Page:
Zika Virus: What You Need to Know
The Buzz on Another Mosquito-Borne Disease
You may have seen the recent news headlines about Zika virus, a rare mosquito-borne disease that has made its way to the United States. While there are no documented cases to date associated with local transmission in the continental United States, Zika virus has been reported in travelers returning from other infected countries – and cases continue to pop up on a near daily basis. Read on to learn more about Zika virus.
Q: How is Zika virus transmitted?
A: Zika virus is spread through the bite of an infected Aedes genus of mosquitoes, which is the same type of mosquito that carries dengue fever and chikungunya. Aedes aegypti mosquitoes, which live predominantly in tropical and sub-tropical regions, are the primary carriers, but Aedes albopictus mosquitoes might also transmit the virus. This species, commonly known as the Asian tiger mosquito, is found much farther north in the summer.
Q: Where is Zika virus found?
A: Zika virus was first identified in 1947 in Africa as an infection of rhesus monkeys in the Zika forest of Uganda. It was later confirmed to cause human disease in 1968. For many years infections appeared to be both rare events and limited to Africa, India, Southeast Asia and western Pacific Island. More recently, epidemics have spread across the Eastern Pacific and into south and Central America. There have also been reports of Zika virus cases in Illinois, Florida, Texas and New York, but all of the individuals obtained the disease while traveling to infected countries.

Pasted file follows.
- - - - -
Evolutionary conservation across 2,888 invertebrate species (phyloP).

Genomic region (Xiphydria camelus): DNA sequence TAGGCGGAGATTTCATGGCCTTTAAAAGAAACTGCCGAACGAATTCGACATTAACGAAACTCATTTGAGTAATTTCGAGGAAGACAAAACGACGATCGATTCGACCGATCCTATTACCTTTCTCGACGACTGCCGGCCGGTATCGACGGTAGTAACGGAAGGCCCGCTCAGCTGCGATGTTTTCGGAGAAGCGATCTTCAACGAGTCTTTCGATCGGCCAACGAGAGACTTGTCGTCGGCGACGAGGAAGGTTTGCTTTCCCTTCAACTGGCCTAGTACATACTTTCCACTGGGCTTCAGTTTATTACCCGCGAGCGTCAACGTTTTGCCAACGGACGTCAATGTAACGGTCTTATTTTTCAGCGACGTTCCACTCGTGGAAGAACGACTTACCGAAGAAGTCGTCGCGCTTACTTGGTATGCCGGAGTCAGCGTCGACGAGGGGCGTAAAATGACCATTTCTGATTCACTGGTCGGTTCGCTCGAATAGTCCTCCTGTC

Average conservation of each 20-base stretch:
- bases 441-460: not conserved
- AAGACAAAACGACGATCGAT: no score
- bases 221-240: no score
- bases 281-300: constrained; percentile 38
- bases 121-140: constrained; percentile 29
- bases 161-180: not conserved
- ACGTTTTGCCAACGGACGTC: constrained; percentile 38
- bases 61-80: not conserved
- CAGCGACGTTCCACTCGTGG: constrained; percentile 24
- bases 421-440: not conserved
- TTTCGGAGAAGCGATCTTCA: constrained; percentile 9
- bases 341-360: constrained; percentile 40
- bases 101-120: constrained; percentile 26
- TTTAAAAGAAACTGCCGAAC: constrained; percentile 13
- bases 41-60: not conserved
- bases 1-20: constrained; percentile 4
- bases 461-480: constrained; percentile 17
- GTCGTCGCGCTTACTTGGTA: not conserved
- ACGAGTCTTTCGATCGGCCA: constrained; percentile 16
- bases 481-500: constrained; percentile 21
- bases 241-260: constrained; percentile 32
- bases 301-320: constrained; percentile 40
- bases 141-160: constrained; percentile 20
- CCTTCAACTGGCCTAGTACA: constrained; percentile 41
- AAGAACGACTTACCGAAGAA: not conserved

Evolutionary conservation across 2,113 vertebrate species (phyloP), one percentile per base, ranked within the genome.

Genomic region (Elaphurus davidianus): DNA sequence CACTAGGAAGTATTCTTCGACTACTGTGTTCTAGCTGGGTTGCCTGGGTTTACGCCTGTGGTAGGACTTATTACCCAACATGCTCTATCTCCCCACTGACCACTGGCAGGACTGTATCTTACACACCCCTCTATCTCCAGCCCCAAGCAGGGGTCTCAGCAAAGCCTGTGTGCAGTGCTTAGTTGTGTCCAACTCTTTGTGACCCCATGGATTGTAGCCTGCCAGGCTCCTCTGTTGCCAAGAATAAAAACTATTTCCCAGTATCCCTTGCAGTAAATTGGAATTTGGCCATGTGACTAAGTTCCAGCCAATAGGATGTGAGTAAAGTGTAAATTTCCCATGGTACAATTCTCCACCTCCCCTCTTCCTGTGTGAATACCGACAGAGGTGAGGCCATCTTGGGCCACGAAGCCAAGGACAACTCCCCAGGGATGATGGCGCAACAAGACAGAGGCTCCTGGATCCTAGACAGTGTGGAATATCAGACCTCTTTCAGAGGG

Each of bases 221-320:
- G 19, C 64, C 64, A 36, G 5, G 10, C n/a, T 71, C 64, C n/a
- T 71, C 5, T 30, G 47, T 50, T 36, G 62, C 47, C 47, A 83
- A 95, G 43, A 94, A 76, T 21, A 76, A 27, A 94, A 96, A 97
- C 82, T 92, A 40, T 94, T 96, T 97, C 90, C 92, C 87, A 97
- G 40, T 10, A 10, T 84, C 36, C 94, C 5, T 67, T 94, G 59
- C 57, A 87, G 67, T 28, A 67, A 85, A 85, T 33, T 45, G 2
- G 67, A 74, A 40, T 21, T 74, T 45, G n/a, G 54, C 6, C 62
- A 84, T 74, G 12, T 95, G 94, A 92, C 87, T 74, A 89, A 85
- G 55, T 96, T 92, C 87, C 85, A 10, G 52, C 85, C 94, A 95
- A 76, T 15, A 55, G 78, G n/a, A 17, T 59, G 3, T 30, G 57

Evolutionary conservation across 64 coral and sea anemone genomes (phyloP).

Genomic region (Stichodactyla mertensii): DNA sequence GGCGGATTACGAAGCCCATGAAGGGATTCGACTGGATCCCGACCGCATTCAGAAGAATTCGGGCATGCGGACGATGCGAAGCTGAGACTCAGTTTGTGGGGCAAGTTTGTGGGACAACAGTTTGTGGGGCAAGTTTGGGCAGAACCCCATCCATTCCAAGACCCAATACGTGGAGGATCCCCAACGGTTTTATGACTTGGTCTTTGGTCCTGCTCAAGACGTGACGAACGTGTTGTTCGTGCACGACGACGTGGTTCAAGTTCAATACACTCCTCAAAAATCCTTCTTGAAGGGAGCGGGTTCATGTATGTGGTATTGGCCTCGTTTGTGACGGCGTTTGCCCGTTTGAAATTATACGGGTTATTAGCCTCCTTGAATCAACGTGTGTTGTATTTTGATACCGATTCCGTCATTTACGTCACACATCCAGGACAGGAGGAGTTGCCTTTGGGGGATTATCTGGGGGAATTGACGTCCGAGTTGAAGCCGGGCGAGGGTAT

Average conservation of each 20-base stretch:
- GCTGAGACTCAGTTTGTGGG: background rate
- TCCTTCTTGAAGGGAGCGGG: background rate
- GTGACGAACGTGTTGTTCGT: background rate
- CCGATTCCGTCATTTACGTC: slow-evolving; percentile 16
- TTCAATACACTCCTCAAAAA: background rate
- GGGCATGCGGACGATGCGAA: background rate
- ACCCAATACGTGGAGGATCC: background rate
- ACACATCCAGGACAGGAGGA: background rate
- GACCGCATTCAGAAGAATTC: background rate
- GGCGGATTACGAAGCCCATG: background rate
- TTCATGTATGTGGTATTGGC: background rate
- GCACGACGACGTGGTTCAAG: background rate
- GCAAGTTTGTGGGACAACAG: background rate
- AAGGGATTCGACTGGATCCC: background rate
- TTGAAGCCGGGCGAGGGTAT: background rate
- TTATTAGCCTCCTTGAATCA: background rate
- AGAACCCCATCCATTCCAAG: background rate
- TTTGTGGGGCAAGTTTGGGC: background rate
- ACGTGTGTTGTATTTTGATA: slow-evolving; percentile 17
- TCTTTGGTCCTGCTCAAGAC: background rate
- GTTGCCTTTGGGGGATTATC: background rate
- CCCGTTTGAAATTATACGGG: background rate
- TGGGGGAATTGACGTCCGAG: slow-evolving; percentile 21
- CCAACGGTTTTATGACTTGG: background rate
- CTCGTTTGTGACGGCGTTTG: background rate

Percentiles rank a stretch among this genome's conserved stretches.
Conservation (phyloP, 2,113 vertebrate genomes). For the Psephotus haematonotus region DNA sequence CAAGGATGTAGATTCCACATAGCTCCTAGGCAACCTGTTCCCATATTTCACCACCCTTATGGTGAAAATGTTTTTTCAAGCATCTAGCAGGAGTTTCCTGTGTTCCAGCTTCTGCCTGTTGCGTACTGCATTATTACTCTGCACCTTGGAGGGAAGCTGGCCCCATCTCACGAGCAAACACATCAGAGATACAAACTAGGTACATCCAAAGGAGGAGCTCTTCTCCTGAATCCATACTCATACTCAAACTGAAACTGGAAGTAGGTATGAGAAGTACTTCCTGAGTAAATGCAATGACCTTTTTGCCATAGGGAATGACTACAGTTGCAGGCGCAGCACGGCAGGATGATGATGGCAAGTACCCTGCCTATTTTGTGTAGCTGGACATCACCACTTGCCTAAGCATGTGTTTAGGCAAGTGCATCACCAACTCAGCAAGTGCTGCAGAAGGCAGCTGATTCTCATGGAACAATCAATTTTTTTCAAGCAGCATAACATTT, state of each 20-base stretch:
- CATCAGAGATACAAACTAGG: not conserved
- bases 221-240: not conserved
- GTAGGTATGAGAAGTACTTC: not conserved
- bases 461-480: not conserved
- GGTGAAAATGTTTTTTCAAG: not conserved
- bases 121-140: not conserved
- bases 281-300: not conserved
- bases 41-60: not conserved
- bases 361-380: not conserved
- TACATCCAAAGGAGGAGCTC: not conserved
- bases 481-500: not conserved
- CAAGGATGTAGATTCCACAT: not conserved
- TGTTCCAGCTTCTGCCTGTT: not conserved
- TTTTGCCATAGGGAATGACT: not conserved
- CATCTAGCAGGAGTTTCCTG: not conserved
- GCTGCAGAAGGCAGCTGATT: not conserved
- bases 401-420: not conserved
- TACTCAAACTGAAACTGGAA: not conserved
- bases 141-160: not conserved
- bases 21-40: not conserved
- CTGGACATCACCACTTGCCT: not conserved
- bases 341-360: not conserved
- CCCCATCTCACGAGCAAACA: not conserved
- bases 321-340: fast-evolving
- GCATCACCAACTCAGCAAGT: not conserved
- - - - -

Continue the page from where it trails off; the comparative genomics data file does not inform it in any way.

Q: What are the chances of an outbreak in the United States?
A: While the probability of infected mosquitoes traveling to the United States is unlikely, there is reason to believe that Zika virus can spread locally. If more imported cases continue to surface, especially as the summer months near, it may result in human-to-mosquito-to-human spread of the virus in areas of the country where mosquito vectors are present. The National Pest Management Association (NPMA), Centers for Disease Control and Prevention (CDC) and other organization are monitoring the situation closely.
Q: What are the symptoms of Zika virus?
A: In general, most cases cause no symptoms. Only about 1 in 5 people infected with Zika virus become ill. Those who do develop symptoms often experience several days of mild headaches, fever, rash, conjunctivitis (red eyes) and joint pain.